With IJJ trading at a recent price near $160.20 per unit, that means that analysts see 10.74% upside for this ETF looking through to the average analyst targets of the underlying holdings. Three of IJJ’s underlying holdings with notable upside to their analyst target prices are Louisiana-Pacific, Pebblebrook Hotel Trust and Vishay Intertechnology. Although LPX has traded at a recent price of $25.08/share, the average analyst target is 18.95% higher at $29.83/share. Similarly, PEB has 17.66% upside from the recent share price of $30.84 if the average analyst target price of $36.28/share is reached, and analysts on average are expecting VSH to reach a target price of $23.25/share, which is 16.42% above the recent price of $19.97.

Below is a summary table of the current analyst target prices discussed above:

Name Symbol Recent Price Avg. Analyst 12-Mo. Target % Upside to Target
iShares S&P Mid-Cap 400 Value ETF IJJ $160.20 $177.41 10.74%
Louisiana-Pacific Corp LPX $25.08 $29.83 18.95%
Pebblebrook Hotel Trust PEB $30.84 $36.28 17.66%
Vishay Intertechnology, Inc. VSH $19.97 $23.25 16.42%

Are analysts justified in these targets, or overly optimistic about where these stocks will be trading 12 months from now? Do the analysts have a valid justification for their targets, or are they behind the curve on recent company and industry developments? A high price target relative to a stock’s trading price can reflect optimism about the future, but can also be a precursor to target price downgrades if the targets were a relic of the past. These are questions that require further investor research.

Click here to find out 10 ETFs With Most Upside To Analyst Targets »

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Profits Can Wait As Freshworks Targets A Cloud Market Dominated By SAP And Salesforce


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Cloud services giant Salesforce faced an unlikely gatecrasher at its annual Dreamforce convention last September: a blimp floating above its eponymous tower in downtown San Francisco emblazoned with the slogan #failsforce. In case anyone missed the message, a marching band and a “hit refresh” lounge were stationed at street level urging customers to look for affordable alternatives. The message was also beamed across billboards, banners as well as digital and radio ads.

Behind the stunt was nine-year-old Freshworks, an up-and-coming rival to Salesforce founded and run by 44-year-old Girish Mathrubootham. Last May, the company bombarded rival ServiceNow’s annual convention in Las Vegas with walking billboards and taxi banners around the city. It also served free coffee and breakfast to participants outside the venue. “We are on a mission to put easy-to-use business software in the hands of the people who need it,” says Mathrubootham. “It’s time for a change. You don’t need expensive and bloated cloud software.”

Already a hit among small and midsized enterprises, Freshworks is out to grab more of the large companies that now rely on bigger players such as SAP and Salesforce in a global market for cloud application services that market researcher Gartner says will top $117 billion by 2021. To do that, Freshworks raised an additional $100 million in July from existing investors Accel, Sequoia and CapitalG, a fund run by Google parent Alphabet, in a deal that valued Freshworks at $1.5 billion. Profitability can wait, says Mathrubootham: “I can be profitable if I want to. But if I am not growing enough it may be a lost opportunity when the competition grabs it.”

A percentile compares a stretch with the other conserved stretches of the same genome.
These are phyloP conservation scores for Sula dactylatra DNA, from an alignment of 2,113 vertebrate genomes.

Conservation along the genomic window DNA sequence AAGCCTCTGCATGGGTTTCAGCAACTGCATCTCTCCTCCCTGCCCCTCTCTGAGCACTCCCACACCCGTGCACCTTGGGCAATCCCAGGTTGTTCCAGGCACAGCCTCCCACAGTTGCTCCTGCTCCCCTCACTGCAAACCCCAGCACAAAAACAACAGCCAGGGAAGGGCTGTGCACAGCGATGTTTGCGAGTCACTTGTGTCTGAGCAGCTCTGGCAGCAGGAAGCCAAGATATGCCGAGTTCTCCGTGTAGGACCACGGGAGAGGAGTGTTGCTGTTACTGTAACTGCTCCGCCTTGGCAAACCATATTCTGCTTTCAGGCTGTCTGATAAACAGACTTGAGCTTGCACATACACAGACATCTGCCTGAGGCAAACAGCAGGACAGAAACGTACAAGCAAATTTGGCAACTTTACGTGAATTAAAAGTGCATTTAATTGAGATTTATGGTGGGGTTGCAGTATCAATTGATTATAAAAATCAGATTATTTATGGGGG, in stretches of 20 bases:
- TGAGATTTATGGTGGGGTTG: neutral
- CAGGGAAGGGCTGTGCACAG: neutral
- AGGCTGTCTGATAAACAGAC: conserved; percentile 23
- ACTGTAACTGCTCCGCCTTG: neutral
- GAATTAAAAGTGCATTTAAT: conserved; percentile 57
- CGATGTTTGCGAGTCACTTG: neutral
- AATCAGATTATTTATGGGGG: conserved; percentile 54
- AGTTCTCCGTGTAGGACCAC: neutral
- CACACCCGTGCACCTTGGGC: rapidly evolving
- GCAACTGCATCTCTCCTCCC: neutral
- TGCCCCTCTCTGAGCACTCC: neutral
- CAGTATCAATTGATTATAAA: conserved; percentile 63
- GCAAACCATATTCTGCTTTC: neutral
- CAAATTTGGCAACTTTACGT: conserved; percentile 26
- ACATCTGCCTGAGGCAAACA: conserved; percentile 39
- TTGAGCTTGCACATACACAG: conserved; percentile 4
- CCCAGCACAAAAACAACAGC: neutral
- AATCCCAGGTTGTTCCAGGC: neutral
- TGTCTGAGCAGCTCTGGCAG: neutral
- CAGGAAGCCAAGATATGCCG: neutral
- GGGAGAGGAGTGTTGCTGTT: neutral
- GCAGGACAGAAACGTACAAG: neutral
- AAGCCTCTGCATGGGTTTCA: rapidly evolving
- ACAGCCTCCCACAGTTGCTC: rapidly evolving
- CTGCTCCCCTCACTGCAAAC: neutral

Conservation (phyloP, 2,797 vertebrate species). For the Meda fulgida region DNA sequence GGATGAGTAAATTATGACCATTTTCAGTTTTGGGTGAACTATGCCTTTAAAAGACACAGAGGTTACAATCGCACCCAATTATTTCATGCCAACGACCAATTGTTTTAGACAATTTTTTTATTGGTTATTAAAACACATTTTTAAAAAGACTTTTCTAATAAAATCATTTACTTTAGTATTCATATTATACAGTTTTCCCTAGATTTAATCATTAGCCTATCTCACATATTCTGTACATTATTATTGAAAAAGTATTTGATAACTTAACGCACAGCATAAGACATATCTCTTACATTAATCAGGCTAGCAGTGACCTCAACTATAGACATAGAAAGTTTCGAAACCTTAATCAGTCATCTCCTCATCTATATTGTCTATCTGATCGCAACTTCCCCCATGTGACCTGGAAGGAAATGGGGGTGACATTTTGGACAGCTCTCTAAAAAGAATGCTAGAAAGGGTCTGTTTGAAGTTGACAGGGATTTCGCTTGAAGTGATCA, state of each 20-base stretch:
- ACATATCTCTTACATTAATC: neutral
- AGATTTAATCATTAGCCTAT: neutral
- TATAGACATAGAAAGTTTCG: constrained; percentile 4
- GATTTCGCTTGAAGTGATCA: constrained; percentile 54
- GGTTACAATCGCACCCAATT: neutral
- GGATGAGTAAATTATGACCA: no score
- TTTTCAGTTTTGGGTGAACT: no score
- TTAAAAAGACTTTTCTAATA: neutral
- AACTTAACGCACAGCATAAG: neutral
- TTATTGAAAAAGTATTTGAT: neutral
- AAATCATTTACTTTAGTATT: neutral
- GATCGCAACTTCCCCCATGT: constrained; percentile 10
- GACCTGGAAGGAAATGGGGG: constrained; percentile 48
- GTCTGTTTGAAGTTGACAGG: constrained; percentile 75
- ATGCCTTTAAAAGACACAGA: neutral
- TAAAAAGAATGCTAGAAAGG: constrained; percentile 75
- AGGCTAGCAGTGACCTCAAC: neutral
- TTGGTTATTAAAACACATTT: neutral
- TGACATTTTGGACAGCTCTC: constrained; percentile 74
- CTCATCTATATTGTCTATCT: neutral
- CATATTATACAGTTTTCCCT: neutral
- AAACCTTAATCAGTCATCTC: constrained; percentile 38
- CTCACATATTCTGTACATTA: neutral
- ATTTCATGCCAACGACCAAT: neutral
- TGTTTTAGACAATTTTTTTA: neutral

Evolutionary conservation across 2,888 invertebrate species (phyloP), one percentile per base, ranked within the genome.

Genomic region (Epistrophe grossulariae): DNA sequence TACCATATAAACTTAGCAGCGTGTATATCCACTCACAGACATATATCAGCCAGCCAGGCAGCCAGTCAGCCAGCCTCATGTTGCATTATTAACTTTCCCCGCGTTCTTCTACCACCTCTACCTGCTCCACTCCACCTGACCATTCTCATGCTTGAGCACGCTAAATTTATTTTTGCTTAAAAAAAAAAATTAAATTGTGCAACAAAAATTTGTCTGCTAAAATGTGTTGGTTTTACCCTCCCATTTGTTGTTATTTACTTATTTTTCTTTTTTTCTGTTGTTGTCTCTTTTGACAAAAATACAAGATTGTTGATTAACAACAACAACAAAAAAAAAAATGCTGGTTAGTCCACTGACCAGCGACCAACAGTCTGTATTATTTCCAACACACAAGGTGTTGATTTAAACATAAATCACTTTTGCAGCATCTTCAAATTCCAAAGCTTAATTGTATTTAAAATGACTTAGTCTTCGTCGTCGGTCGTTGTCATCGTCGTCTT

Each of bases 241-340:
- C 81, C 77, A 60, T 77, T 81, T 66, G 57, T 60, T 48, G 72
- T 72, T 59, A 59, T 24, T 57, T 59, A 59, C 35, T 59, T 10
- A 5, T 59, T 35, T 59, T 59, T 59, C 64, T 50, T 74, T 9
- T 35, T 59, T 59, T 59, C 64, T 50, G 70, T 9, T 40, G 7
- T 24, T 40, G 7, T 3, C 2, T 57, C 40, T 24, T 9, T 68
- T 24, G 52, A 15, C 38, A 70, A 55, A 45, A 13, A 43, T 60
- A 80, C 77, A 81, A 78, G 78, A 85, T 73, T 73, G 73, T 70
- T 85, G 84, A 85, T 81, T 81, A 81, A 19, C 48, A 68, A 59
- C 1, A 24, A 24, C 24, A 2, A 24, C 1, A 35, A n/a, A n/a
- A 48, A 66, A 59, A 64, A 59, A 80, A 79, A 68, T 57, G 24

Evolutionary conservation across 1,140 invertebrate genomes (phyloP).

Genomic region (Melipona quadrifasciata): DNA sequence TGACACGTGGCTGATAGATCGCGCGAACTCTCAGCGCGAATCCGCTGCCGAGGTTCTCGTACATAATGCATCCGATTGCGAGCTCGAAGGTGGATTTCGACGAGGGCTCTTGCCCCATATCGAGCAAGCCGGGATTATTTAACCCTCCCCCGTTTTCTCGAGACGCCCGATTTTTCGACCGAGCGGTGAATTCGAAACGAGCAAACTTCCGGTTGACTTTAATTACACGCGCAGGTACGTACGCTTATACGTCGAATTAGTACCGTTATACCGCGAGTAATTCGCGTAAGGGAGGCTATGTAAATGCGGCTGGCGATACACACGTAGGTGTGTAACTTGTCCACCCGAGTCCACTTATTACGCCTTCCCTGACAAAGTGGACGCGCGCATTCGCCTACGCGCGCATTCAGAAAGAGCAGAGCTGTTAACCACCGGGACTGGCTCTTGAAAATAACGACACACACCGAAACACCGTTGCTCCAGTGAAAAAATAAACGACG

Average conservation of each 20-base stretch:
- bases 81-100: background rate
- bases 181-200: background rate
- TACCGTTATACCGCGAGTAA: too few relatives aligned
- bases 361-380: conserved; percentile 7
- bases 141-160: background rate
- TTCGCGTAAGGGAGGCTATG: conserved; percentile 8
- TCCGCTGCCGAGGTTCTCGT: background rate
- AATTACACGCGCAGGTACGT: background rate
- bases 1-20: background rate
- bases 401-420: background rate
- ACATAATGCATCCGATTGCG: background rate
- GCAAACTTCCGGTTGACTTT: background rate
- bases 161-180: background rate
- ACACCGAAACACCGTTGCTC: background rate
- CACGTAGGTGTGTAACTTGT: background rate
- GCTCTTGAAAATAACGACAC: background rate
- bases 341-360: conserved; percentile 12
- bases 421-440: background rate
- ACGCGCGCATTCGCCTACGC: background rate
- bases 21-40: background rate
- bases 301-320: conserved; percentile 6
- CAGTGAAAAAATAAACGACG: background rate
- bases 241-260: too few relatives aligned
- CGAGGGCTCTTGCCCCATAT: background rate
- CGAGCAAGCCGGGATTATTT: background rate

Headquartered in San Bruno, California, Freshworks already boasts annual recurring revenue of $100 million, almost 2,000 employees across nine offices worldwide, and 150,000 clients, including Cisco, Toshiba and Zomato—still small in comparison with Salesforce’s $13 billion revenue and 29,000 employees.

Mathrubootham got into the cloud after completing his engineering degree and getting an M.B.A. in 1998 from the University of Madras. He held a couple of software jobs and started a computer education company in 2001 before moving that year to network management firm AdventNet, which later went into cloud computing and was eventually renamed Zoho. Known to friends by his first initial “G,” Mathrubootham spent almost a decade at Zoho developing multiple products and learning the nuances of the business. “He’s always been a very positive and very high-impact guy,” says Kumar Vembu, Zoho’s former president, who recruited Mathrubootham. “He’s very expressive and articulate.”

Sensing an untapped opportunity in the customer support segment, Mathrubootham quit Zoho in 2010 to start Freshworks (originally named Freshdesk), along with five friends who had worked with him at Zoho at different points in time. Freshdesk started out in a 700 square-foot office in a Chennai suburb that cost the company $100 a month in rent. “We decided to give this a shot for two years,” says Mathrubootham. “This was like a rocket—either you hit escape velocity and take off or you fall into the Bay of Bengal.”

Besides Salesforce and ServiceNow, Freshworks competes with more than 600 other companies—including Zoho, eGain, SugarCrm and Zendesk—in the crowded market for cloud-based enterprise software. Freshworks is already well entrenched among small and midsized enterprises, and gets more than 65% of its revenue from companies with 500 or fewer employees.

“Freshworks is affordable, reliable and has a great set of features,” says Avnish Anand, cofounder of Indian jewelry retailer CaratLane, which has been using Freshworks’ customer support product for the last four years to track merchandise exchanges, repairs, returns and refunds. Indian billing and subscription platform Chargebee is another customer. “They offer an integrated suite of products for sales; customer support; recruitment management and compliance,” says Krish Subramanian, cofounder of Chargebee, which uses seven of Freshworks’ nine products.

But Freshworks hasn’t had the same traction with larger companies and their more complex business processes, Gartner says. To lure them, Freshworks says it plans this year to incorporate additional artificial intelligence, machine learning and workflow automation—features already offered by Salesforce—in its offerings. “This will strengthen their product portfolio,” says Brian Manusama, a senior director analyst at Gartner.

Freshworks is also growing through acquisitions. The company bought nine companies in India and the U.S. for undisclosed sums over the past three years. With two-thirds of its business coming from the U.S. and Europe, it’s now rapidly expanding across Africa and the Asia-Pacific region. Freshworks’ help desk software now has an average contract size of $300 per month—10 times more than what it was back in 2010—and offers more features to larger businesses. The average revenue from some customers could also be as high as $1,000 per month for an integrated customer engagement suite that offers sales, support and marketing services. Mathrubootham says his goal is to boost annual recurring revenue tenfold to $1 billion, though he declines to say how soon.

It’s that kind of scalability that excites Freshworks’ investors. “G has a very good product understanding from a user’s standpoint,” says Shekhar Kirani, a partner at U.S. VC firm Accel, which invested $1 million in 2011 for a 23% stake in Freshworks. “He has a lot of learning in his back pocket and a clear plan of how he’d win.”